So, who wants to help me charter a spaceship to Bizarro PR world? I’m pretty sure your frequent flier miles will cover most of the cost.

May 17

Better late than never

Bausch & Lomb is doing everything right in handling its contact lens crisis. Despite accusations from the FDA that they were late to pull their product from the shelves, B&L is now in full crisis communications mode. Unlike its peers atRenu Sanofi-Aventis who have snoozed through their Ambien crisis, B&L is actually listening to the marketplace and doing some smart communications work. In addition to recalling its products, it’s launched an aggressive consumer education campaign featuring Ron Zarrella, the CEO.

The effort portrays B&L as a caring, compassionate corporate citizen. By enlisting Zarrella as lead spokesperson, it also demonstrates how seriously the company views the product flaws. And, by recalling the product, Bausch & Lomb is emulating the crisis gold standard, Johnson & Johnson, and its handling of the Tylenol crisis.

B&L has put its money where its mouth is. It’s doing all the right things. Let’s hope some of its big pharma peers take note and follow suit soon.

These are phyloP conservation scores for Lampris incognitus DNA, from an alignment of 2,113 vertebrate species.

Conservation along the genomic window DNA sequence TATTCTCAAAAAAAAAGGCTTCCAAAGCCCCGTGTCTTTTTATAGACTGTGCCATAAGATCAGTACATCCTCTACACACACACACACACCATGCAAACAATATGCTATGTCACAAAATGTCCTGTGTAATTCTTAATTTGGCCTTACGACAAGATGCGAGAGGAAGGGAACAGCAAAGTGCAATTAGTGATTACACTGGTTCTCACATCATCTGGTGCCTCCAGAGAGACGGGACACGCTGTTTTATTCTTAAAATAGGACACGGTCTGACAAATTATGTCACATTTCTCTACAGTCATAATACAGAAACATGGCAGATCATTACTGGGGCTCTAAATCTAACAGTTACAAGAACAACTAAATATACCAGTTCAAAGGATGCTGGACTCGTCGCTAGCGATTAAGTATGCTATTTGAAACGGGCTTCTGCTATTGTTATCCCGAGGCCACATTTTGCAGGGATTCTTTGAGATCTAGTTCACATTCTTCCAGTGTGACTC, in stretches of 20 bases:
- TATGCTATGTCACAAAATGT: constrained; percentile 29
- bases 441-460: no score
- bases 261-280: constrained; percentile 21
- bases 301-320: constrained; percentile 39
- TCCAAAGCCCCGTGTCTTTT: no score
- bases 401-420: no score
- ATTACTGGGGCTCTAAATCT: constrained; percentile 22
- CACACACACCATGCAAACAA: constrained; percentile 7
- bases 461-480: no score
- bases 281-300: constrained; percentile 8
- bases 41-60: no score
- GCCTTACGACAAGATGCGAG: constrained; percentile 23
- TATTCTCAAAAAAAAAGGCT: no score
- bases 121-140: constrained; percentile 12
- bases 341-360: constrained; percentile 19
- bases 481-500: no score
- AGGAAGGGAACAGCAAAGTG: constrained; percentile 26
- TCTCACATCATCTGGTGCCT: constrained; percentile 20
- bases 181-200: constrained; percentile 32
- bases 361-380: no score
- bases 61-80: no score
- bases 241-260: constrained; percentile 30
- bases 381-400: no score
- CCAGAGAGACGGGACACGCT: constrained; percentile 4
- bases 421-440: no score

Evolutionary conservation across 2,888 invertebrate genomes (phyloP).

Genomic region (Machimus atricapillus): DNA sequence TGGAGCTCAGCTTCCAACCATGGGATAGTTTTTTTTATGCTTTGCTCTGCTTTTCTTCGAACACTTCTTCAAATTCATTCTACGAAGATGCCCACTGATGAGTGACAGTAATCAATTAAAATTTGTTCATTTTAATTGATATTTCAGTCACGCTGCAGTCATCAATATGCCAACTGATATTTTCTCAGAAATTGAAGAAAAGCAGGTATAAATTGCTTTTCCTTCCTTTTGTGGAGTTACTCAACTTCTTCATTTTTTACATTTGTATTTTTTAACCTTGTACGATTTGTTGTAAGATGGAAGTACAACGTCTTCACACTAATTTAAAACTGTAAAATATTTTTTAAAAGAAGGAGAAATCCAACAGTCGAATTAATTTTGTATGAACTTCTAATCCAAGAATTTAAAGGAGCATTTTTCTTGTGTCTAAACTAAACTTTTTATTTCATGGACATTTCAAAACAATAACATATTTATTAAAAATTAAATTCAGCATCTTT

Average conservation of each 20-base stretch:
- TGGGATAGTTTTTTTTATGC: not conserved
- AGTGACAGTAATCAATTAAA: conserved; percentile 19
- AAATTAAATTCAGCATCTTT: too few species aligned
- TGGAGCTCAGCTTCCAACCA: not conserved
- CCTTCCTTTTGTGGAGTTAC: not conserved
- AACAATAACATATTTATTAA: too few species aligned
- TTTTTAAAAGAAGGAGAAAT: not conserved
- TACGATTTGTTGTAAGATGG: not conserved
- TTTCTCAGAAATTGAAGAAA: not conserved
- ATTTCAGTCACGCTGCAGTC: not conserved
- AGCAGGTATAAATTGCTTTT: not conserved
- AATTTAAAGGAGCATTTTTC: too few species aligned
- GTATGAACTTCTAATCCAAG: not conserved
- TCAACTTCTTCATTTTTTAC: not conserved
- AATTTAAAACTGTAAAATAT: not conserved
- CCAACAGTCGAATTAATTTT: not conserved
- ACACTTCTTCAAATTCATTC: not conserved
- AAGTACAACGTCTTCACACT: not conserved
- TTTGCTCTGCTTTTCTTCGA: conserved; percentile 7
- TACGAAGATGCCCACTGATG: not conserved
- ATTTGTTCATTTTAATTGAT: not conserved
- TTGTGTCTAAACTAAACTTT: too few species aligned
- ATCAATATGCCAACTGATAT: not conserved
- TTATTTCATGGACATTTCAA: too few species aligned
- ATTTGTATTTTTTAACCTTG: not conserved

May 17

I want to go where everybody knows my name

Bolt Media just released the results of a fascinating survey about "younger" Americans and their TV 123_2 viewing habits. There’s one really interesting disconnect in the findings: while 69 percent of the 400 survey respondents between the ages of 16 and 34 said they watched TV as an activity, three out of four couldn’t name all four of the big networks (CBS, ABC, NBC and Fox).

The Bolt Media people interpret this as a sign that the Internet and movies have made huge inroads among young people and drawn them away from TV. OK, I’ll go along with that. But, how could 75 percent of the respondents be so clueless as to not know the names of the four major networks? It boggles the mind. So, while nearly seven out of 10 respondents are sitting in front of the oh-so-appropriately named boob tube, most can’t remember the name of the network airing their favorite shows. How brutal is that?

This would be equivalent to Major League Baseball fans saying they go to see the Yankees and Mets play but have no idea what leagues they’re in. Or, perhaps, a bunch of churchgoers saying that while they "religiously" attended Catholic, Episcopalian or Methodist services every Sunday, they couldn’t tell you whether said religions would be classified as Christian, Jewish or Islamic.

I wish I could think of some smart image or reputation programs the big four networks could implement to heighten awareness among this huge, semi-conscious market segment. But, considering how seemingly unaware the 16 to 34-year-olds are, this particular mountain may be just too high to climb.